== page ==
Job Descriptions & Organizational Charts, American Association
Includes more than 100 descriptions of museum jobsfrom
director to preparator to trusteeincluding recently
established functions such as visitor services and information
systems. Positions represent a cross-section of institutions,
including history and historic sites, art and youth museums,
botanical gardens, and more. In addition to individual job
descriptions, a wide selection of organizational charts provided
by American museums represent the varied disciplines, governance,
and missions that comprise the museum community. The book
also includes information on preparing job descriptions, related
ADA regulations, and the relationship between museum mission
spiral bound 400 pages 1999
Guide to Writing an Employee Handbook, The. Alexandra Marmion
Roosa with Paul L. Chin, American Association of Museums
A reference book for every museum, the Guide helps your institution
develop the set of expectations and responsibilities for staff
and management, from hiring practices, health benefits, and
employee performance appraisals to policies on equal employment
opportunity and racial/sexual harassment. Includes sample
handbook statements, relevant federal laws, and more.
paper 168 pages pub date 2002
Towards a Strategy for Workforce Development: A Research and
Discussion Report Prepared for Resource, March 2003, available
for Museums, Archives and Libraries
"The concept of development implies progression and
coherence not a pot luck or scatter gun approach, reacting
to whatever training course happens to come on offer. This
is why the concept and phrase continuous professional
development has gained currency, recognising that the
process is one of constant growth and renewal, and that there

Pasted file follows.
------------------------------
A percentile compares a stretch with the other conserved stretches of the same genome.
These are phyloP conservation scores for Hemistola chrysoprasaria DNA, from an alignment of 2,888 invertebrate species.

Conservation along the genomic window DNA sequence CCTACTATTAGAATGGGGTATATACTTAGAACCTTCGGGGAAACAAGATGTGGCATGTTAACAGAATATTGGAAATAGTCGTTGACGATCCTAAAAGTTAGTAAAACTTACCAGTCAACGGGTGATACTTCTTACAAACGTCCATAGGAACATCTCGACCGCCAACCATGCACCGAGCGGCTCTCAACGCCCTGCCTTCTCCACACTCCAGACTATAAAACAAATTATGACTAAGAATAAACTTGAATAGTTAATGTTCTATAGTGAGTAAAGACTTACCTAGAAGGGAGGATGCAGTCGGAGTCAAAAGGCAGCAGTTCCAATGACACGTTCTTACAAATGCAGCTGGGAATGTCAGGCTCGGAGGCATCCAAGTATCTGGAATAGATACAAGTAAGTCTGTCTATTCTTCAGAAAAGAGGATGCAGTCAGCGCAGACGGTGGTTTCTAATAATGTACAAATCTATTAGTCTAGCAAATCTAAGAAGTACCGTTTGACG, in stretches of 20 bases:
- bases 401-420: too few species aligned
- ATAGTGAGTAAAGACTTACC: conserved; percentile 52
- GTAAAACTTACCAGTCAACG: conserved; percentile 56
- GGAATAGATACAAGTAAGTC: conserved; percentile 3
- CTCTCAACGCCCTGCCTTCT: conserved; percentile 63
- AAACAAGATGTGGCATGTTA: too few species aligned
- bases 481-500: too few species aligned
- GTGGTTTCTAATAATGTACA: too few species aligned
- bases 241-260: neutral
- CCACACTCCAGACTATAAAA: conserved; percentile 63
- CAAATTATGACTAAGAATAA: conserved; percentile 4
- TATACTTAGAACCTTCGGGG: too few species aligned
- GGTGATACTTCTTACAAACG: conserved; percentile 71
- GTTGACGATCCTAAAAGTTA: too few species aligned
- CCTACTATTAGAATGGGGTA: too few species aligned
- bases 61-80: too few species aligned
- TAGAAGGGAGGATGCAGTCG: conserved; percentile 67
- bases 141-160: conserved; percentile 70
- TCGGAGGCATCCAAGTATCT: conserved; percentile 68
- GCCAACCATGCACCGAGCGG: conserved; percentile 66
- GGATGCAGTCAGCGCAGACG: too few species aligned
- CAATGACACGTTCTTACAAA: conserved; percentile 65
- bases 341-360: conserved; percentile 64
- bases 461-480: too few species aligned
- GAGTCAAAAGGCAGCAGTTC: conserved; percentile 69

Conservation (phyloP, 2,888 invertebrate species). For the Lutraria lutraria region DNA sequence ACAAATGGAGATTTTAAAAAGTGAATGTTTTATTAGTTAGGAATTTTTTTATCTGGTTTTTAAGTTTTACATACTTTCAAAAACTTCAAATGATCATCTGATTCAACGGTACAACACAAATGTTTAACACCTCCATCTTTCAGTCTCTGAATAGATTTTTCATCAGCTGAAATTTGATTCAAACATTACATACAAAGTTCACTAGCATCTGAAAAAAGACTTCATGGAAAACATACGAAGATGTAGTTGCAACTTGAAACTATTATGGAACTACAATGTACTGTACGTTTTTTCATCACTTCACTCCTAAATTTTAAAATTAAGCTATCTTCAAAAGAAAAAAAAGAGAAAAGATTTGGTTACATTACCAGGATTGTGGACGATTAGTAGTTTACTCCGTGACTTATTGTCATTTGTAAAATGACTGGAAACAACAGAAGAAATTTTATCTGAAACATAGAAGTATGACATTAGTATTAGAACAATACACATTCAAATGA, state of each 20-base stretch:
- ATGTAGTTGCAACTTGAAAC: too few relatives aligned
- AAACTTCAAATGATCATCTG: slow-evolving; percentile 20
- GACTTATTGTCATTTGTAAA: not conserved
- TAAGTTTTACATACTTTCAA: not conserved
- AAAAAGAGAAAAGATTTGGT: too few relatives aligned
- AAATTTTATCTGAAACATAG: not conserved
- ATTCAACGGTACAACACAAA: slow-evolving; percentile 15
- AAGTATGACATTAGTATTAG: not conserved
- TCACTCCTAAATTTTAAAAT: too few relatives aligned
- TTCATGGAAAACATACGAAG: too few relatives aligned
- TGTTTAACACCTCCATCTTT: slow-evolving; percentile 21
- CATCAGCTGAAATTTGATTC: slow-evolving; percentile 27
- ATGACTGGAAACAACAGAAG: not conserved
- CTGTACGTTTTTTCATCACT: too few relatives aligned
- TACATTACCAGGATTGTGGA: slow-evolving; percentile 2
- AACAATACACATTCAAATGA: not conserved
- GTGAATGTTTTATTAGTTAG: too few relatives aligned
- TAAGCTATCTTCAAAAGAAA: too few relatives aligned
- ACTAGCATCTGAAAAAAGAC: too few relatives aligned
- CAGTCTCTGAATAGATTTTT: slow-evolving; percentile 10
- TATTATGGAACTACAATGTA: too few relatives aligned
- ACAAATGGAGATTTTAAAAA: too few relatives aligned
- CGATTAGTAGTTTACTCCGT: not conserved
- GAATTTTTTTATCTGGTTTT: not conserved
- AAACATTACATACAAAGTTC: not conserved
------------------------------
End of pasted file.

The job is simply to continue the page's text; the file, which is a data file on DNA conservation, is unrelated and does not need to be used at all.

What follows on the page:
is no limit to either what we may want or need to learn.
To be effective, development needs to take place within a
framework of assessment of individual and organisational need,
aspiration and potential. Our research discovered that in
many organisations no such framework exists. Staff appraisals
tend to be backward looking, and are not always linked to
a development programme for the individual. Nor are employers
making a link between skills foresight exercises, organisational
plans and the consequent staff development needs. Too often
training occurs on an ad hoc basis, and is hierarchically
organised rather than necessarily matching needs with provision:
front line staff get in-house training, there is more
sophisticated and virtual training for middle managers, and
release for conferences and outside courses for seniors.
Sasser, Lisa. Setting Up a Preservation Workshop [download
PDF format file],
No.1, pp.1-3, 1994.
& Consultants: Maximizing the Collaboration. American
Association of Museums, 129 pages 1996
An important report for any museum that has considered contracting
for services for projects that range from a one-day facilitation
to comprehensive, multifaceted consultation. Articles cover
a complete review of the process, from preparing the request
for proposals to evaluating the consultant. Designed to help
museums understand all aspects of consulting services, the report
contains articles on: choosing a consultant; involving the board;
defining goals; building a productive relationship; ethics;
copyright; distinguishing between an employee and a contractor;
and locating a consultant. This report contains handy charts
and checklists for requests for proposals, contracts, consultant
interviews, and proposal evaluation.